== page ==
WALLINGFORD — After a nearly five-hour public workshop came to a close Wednesday night, the Board of Education voted to approve a final budget for the 2023-2024 academic year, setting the stage for far-reaching cuts touching both staffing and services within town public schools.
The finalized cost reductions came after weeks of deliberation as the board faced an over $3 million deficit between its roughly $116 million budget request and the approximately $113 million ultimately approved by Mayor William Dickinson Jr. and the Town Council.
Members approached the Wednesday meeting with nearly $300,000 in funding back in consideration after the Town Council overrode a veto from Dickinson.
Reductions to non-salary items will total $1,918,310 and will include cuts totaling $37,200 to summer school stipends, $300,000 to reading programs, $91,079 to textbooks, $376,655 to instructional software and supplies and $163,887 to the district contingency account, as well as several other provisions.
Wallingford schools will also see $1,306,690 in staffing cuts, removing four new paraeducator positions and leaving an open special education clerking role, an IT Department position, and two middle school world language vacancies unfilled. The district will also make cuts to part-time middle school office staff and lay off the financial equivalent of one curriculum coordinator, one high school career counselor, 6.5 high school teachers and a physical education teacher.
The board reversed course on its initial proposal to slash the financial equivalent of one elementary school Spanish teacher, four library media specialists, and 20 first grade paraeducators, opting to make cuts to administrative roles after facing backlash from educators and residents.
While shifting a portion of the layoff burden to administration-based positions allowed the board to keep several educators on the district payroll, member Jen Passaretti said the $290,000 budget increase could be credited with salvaging several roles which may have otherwise remained on the chopping block.
“I remember saying to one of the other board members, when we got the news [of the added funds], I looked at them when I said ‘the Town Council just saved three jobs,’ ” Passaretti said. “Between those two categories, we are able to save several of those jobs because of the Town Council adding that extra, whatever it was, $290,000.”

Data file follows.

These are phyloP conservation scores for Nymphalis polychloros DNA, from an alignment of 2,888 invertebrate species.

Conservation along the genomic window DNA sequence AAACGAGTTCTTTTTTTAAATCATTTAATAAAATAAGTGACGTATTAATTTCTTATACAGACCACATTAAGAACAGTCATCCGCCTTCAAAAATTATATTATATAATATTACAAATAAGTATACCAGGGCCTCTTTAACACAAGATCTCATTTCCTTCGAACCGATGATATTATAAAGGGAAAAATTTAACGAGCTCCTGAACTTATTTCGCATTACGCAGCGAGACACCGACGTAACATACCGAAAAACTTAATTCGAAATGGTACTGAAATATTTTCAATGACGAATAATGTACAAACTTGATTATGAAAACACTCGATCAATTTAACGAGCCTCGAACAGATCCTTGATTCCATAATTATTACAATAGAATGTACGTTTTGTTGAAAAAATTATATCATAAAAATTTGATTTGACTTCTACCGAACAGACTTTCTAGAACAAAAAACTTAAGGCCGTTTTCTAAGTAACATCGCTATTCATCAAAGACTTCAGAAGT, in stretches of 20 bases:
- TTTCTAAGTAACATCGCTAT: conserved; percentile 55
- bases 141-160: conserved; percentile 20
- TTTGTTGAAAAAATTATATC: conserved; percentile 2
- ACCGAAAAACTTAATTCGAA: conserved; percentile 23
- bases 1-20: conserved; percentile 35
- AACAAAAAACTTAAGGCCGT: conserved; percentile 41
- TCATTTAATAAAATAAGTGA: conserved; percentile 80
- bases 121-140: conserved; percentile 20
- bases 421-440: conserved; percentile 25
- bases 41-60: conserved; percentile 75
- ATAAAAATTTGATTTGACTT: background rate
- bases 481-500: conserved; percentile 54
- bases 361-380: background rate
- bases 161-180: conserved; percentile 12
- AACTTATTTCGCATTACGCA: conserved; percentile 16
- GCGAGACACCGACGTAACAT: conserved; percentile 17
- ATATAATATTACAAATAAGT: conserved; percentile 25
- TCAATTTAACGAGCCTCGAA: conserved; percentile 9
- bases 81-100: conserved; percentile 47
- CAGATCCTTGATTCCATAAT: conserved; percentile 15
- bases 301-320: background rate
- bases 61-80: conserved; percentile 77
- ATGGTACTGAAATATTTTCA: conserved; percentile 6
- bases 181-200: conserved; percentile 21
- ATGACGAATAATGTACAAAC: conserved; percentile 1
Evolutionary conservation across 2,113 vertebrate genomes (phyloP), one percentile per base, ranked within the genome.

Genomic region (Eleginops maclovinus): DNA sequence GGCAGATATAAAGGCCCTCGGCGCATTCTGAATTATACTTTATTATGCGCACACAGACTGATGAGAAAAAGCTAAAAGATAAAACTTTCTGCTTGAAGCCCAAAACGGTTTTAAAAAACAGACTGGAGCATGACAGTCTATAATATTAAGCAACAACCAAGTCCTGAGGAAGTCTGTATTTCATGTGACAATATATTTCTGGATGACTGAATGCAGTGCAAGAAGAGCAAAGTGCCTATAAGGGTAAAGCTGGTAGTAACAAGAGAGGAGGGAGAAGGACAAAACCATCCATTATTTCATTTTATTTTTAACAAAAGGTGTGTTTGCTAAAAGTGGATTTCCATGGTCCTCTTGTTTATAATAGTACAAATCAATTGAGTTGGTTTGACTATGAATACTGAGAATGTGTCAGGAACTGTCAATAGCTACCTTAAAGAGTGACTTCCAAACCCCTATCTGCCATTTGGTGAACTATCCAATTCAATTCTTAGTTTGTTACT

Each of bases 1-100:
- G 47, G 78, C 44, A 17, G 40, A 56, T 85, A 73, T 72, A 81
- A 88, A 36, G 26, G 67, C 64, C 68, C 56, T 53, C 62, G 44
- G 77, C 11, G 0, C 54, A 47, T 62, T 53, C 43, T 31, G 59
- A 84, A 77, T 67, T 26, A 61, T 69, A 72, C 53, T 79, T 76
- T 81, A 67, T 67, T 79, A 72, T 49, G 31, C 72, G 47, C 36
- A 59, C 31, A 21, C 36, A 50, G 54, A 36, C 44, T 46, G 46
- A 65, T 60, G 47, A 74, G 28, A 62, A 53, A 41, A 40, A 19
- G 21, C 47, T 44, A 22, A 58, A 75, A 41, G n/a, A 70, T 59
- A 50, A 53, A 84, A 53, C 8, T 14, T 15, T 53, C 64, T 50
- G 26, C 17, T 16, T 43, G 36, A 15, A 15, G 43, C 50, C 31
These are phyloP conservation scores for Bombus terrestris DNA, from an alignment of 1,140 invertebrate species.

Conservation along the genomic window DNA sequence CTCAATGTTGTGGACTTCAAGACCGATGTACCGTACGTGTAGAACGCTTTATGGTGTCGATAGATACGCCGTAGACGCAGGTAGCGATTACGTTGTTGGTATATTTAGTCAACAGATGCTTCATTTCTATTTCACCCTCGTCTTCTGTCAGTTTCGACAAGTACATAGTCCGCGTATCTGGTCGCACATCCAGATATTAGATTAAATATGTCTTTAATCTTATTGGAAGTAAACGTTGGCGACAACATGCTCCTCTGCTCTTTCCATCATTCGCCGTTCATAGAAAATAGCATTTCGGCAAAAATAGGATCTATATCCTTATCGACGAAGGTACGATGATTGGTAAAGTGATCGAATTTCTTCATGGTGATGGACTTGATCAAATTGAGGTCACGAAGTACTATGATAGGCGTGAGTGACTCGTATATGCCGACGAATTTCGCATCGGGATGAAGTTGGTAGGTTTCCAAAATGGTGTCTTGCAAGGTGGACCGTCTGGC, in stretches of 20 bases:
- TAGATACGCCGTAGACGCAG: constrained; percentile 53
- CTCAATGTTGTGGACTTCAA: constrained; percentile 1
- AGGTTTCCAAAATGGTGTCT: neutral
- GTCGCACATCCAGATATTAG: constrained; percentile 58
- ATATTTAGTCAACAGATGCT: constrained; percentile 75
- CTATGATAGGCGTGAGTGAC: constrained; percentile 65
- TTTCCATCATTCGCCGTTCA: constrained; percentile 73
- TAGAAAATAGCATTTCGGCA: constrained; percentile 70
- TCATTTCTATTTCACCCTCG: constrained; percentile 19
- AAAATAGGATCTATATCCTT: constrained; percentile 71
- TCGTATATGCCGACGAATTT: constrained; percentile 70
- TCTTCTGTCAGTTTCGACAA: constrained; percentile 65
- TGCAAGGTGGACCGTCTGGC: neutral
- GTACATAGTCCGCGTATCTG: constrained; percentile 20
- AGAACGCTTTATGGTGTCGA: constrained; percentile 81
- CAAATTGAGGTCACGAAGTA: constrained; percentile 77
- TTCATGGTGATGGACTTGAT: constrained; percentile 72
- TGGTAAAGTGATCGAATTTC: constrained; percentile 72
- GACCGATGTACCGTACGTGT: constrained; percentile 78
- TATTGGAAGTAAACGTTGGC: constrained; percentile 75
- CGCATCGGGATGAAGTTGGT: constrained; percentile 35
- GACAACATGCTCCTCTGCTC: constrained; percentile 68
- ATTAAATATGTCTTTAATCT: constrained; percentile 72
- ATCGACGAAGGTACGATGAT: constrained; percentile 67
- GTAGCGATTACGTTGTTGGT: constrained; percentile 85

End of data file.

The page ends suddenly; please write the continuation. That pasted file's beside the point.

Of the non-salary items to be scaled back next year, the contingency budget drew substantial debate between members, as the $500,000 account was previously expected to remain untouched.
After deliberation Wednesday night, however, the board ultimately slashed contingency funding by $163,887 — enough to save a part-time maintenance job and one high school career counselor role originally set to be cut from the budget.
The move, Passaretti said, came as members recognized the vast majority of the half million dollar emergency fund remains largely untapped on an annual basis.
“Ideally, we want to hang on to that contingency fund because that’s our rainy day fund in case something happens that we aren’t expecting,” Passaretti said. “But, after running the numbers in the last 10 years, the average amount of us touching it is like $100,000. So, I think that was the data that we needed to comfortably reduce that amount.”
The final budget reduction, totaling $3,225,000, represented what 22-year Board of Education veteran Michael Votto labeled one of the town’s most sweeping shakeups in recent memory, even with a fiscally conservative mayor known for cutting costs to maintain a low local tax rate.
Votto attributed the atypically aggressive budget slashing to external economic factors, such as lingering high inflation, and said districtwide operating costs, particularly utilities, have skyrocketed in recent years, placing a financial strain on the town to maintain the same volume of educational services.
“I have been on the board for 22 years,” Votto said. “I would think this is probably one of the times that we had one of the largest (cuts) or at least some of the larger ones. In the past, the cuts have been minor nature, and we were able to find the monies, but this was a fairly big cut. I think the issue is the economy across the whole country. It’s bad, and I think costs have gone up tremendously, and I think that also had an effect on the fact that we had a larger cut this time.”